Writing in Gramophone in December 1988, Adrian Edwards included the album in his Critics' Choice list of the best recordings of the year. "I had never believed that Show Boat could be mentioned in the same breath as Porgy and Bess," he wrote, "yet McGlinn's recording demonstrates how subtly Kern and Hammerstein placed each number in the course of their 180-minute saga."[9]

In the Gramophone Awards for 1989, the album won the prize for the best musical theatre recording of the year.[10]

Writing in Gramophone in December 1989, Andrew Lamb named the album as his Critics' Choice best recording of the decade. "To select a Record of the Eighties is a formidable task indeed", he wrote. "But ... I find no real challenge for the three-CD Show Boat. ... Singing and playing are superb, and ... the use of original orchestrations plays its part in the success; as well as the inclusion of much splendid, rediscovered music,"[11]

Track listing, CD1Edit

Jerome Kern (1885-1945)

Show Boat (1927), with book and lyrics by Oscar Hammerstein II (1895-1960); adapted from the novel Show Boat (1926) by Edna Ferber (1885-1968); with original orchestrations by Robert Russell Bennett and additional orchestrations by Russell Warner and Larry Moore

  • 1 (5:34) Overture

Act One, Scene One

Cotton Blossom

  • 2 (4:54) "N****rs all work on de Mississippi" (Stevedores, Gals, Queenie, Steve, Pete, 1st Mincing Miss, 2nd Mincing Miss, Beaux, Girls, Boys)
  • 3 (0:47) "Andy!!!" (Parthy, Windy, 1st Mincing Miss, 2nd Mincing Miss)

Cap'n Andy's Ballyhoo

  • 4 (3:41) "Here comes the Show Boat parade!" (Boy, Girls, Boys, Andy, Parthy)
  • 5 (3:58) "Hey Julie" (Pete, Julie, Steve, Parthy, Andy, Ellie)
  • 6 (1:26) "It's a man" (Ellie, Ravenal, Vallon)

Where's the mate for me?

  • 7 (3:35) "Who cares if my boat goes upstream" (Ravenal, Magnolia)

Make believe

  • 8 (5:02) "Only make believe I love you" (Ravenal, Magnolia, Vallon)

Ol' man river

  • 9 (5:42) "Oh, Joe!" (Magnolia, Joe, Men)

Act One, Scene Two

Can't help lovin' dat man

  • 10 (8:07) "What cher doin' all by yourself, Miss Nola?" (Queenie, Magnolia, Julie, Joe, Servants)

Act One, Scene Three

Life on the wicked stage

  • 11 (3:36) "Why do stage struck maidens clamor" (Ellie, Girls)

Till good luck comes my way

  • 12 (2:26) "The man who ventures with chance" (Ravenal, Men)

Act One, Scene Four

Mis'ry's comin' aroun'

  • 13 (6:10) "Mis'ry's comin' aroun'" (Queenie, Women, Joe, Magnolia, Julie, Men, Solo Bass)
  • 14 (3:38) "Take her up, Rubberface!" (Andy, Julie, Steve, Magnolia, Parthy, Ellie, Windy)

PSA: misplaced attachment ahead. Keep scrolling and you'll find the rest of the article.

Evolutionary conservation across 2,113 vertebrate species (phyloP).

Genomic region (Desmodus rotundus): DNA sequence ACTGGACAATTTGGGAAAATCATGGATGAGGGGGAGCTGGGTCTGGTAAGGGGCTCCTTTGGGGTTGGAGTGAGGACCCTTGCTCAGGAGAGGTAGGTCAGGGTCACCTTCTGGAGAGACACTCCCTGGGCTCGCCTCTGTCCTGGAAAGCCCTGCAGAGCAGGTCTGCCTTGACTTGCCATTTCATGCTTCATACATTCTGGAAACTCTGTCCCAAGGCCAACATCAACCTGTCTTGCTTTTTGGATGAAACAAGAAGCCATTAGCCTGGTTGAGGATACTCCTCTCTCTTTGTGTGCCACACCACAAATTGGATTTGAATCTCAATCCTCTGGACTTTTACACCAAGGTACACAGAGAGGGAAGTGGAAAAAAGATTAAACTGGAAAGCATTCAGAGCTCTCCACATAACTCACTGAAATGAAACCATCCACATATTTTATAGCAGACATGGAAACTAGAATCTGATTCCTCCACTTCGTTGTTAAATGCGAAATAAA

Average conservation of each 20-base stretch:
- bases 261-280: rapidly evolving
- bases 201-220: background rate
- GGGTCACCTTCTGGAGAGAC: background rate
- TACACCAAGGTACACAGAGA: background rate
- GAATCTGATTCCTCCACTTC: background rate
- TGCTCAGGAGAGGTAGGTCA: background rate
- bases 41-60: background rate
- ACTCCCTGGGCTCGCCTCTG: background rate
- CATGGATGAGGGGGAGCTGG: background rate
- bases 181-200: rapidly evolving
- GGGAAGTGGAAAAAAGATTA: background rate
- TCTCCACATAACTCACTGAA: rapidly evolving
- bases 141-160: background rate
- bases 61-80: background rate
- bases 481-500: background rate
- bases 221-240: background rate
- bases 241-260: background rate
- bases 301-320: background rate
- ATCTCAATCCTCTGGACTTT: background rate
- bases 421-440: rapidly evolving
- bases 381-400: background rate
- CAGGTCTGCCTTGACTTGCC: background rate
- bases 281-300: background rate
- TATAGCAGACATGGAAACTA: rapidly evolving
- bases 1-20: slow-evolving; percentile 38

• 15 (2:46) "Hello, Windy" (Vallon, Andy, Magnolia, Steve, Julie, Windy, Ellie, Parthy)
  • 16 (3:20) "You needn't look at us" (Steve, Black Chorus, Andy, Parthy, Magnolia, Ellie, Frank)
  • 17 (5:25) "Looks like a swell" (Andy, Parthy, Frank, Ravenal, Julie, Magnolia, Steve, Joe)[1]

Track listing, CD2Edit

Act One, Scene Five

I would like to play a lover's part

  • 1 (4:10) "Her face is fair to look upon" (Boys, Girls, Ellie, Frank)

I might fall back on you

  • 2 (3:00) "Little girl, you are safe with me" (Frank, Ellie, Girls)

Queenie's Ballyhoo

  • 3 (3:14) "Is de theater fillin' up, Cap'n Andy?" (Queenie, Andy, Black Chorus)

Act One, Scene Six

Villain Dance

  • 4 (0:58) Dance

Act One, Scene Seven

You are love

  • 5 (8:00) "That you, Nola?" (Ravenal, Windy, Magnolia, Parthy)

Act One, Scene Eight

Finale, Act One

  • 6 (6:05) "Oh tell me, did you ever! (Girls, Boys, Chorus, Andy, Women, Men, Black Women, Magnolia)

Act Two, Scene One

At the fair

  • 7 (4:11) "When we tell them about it all" (All, 1st Barker, Boys, Girls, Chorus, 2nd Barker, Men, 3rd Barker)

Why do I love you?

  • 8 (6:38) "I'm walking on the air, dear" (Magnolia, Ravenal, Chorus, Andy)

In Dahomey

  • 9 (3:43) "Dyunga doe!" (Dahomey Villagers, White Chorus)

Act Two, Scene Three

Convent Scene

  • 10 (7:17) "Alma Redemptoris Mater" (Nuns, Mother Superior, Ravenal, Kim)

Act Two, Scene Four

  • 11 (1:04) "All right, Jake" (Jim, Jake, Julie)

Bill [lyrics by P. G. Wodehouse (1918), revised by Hammerstein (1927)]

  • 12 (4:12) "I used to dream" (Julie)

Magnolia's audition

Can't help lovin' dat man (Reprise)

  • 13 (1:48) "Fish gotta swim, birds gotta fly" (Magnolia)
  • 14 (1:42) "Whaddaya say, boss?" (Frank, Jim, Magnolia, Jake)

Act Two, Scene Six

Trocadero opening chorus

  • 15 (2:47) "Let's make the new year" (Chorus)

Apache Dance

  • 16 (2:14) Dance

Goodbye, my lady love

  • 17 (2:40) "So you're going away" (Frank, Ellie)

After the ball

  • 18 (3:31) "Ladies and gentlemen" (Jim, Drunk, Andy, Magnolia, A Man, All)

Act Two, Scene Seven

Ol' man river (Reprise)

  • 19 (2:09) "Ol' man river" (Joe)

Hey, feller!

  • 20 (2:30) "When you yen for a gent" (Queenie, Chorus)

Act Two, Scene Eight

You are love (Reprise)

  • 21 (2:12) "That you, Nola?" (Ravenal)[1]

Track listing, CD3Edit

Act Two, Scene Nine

Cotton Blossom (Reprise)

  • 1 (0:39) "Cotton Blossom" (Chorus)

It's getting hotter in the north

  • 2 (8:57) "Now up in the northern land" (Kim, Chorus)
  • 3 (1:08) "Say, Cap'n Andy" (Frank, Ellie, Andy)

Finale Ultimo

  • 4 (2:59) "Hello, Gay" (Andy, Hope, Ravenal, Girl, Man, Magnolia, Old Lady on the Levee, Chorus)


Pantry scene (Act One, Scene Two; deleted - 1927)